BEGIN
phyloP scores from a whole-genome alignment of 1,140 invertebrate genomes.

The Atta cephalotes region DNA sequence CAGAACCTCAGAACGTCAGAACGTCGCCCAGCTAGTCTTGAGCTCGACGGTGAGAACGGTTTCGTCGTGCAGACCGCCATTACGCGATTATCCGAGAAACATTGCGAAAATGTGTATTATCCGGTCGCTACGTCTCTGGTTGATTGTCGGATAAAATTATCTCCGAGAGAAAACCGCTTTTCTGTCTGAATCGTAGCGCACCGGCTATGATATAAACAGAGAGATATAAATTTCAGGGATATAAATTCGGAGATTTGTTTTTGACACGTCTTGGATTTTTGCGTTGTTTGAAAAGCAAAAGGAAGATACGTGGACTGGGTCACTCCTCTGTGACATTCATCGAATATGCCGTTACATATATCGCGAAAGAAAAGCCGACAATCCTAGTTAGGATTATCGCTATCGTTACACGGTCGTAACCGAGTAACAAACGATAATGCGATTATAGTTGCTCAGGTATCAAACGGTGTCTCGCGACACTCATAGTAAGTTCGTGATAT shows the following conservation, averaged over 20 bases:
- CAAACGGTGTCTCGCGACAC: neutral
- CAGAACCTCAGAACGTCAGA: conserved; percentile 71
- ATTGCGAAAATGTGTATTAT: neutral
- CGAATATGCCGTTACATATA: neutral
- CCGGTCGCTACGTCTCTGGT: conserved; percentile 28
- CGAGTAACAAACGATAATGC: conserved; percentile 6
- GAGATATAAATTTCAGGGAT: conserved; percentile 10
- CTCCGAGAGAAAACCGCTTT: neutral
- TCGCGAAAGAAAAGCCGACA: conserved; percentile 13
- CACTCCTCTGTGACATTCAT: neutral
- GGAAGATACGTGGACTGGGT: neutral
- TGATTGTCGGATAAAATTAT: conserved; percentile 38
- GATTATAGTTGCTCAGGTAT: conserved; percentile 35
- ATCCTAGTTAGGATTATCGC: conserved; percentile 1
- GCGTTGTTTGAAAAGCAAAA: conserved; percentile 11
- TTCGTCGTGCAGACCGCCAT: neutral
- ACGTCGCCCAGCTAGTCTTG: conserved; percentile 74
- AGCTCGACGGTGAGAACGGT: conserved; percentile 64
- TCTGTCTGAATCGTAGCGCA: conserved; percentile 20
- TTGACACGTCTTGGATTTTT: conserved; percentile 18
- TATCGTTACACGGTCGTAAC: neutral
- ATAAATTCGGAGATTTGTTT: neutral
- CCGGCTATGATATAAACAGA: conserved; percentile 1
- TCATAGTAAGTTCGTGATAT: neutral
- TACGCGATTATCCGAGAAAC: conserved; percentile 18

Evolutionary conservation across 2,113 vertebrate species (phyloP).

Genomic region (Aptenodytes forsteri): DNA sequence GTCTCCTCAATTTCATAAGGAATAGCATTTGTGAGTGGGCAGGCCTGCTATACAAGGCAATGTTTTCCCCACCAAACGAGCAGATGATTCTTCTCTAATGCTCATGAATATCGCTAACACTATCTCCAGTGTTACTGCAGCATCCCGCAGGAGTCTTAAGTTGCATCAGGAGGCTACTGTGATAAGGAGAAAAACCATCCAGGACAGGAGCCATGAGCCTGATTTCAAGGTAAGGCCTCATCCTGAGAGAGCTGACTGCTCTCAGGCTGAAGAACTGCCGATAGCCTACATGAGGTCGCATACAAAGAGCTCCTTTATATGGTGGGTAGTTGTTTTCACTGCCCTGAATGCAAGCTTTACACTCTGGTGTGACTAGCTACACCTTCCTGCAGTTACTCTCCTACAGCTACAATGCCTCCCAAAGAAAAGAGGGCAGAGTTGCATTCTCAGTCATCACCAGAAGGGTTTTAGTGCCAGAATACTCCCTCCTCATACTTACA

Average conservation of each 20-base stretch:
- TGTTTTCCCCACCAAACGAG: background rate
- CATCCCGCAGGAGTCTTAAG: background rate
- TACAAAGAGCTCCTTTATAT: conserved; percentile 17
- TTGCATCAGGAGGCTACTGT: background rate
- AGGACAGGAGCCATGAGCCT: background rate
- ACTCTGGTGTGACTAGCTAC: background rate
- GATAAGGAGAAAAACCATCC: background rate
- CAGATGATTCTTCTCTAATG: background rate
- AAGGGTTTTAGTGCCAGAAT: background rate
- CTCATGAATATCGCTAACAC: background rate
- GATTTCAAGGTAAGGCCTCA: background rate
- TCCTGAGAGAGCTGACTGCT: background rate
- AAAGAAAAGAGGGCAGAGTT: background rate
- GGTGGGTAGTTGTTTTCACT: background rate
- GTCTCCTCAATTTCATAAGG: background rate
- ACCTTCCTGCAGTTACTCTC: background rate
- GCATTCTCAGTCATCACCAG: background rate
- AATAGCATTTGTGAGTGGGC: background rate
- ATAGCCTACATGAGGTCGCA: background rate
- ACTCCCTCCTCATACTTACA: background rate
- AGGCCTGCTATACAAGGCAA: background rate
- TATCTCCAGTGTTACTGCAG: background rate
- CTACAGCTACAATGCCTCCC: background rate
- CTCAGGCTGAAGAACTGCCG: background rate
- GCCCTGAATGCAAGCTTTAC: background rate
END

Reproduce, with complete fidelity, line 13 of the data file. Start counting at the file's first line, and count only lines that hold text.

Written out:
- GGAAGATACGTGGACTGGGT: neutral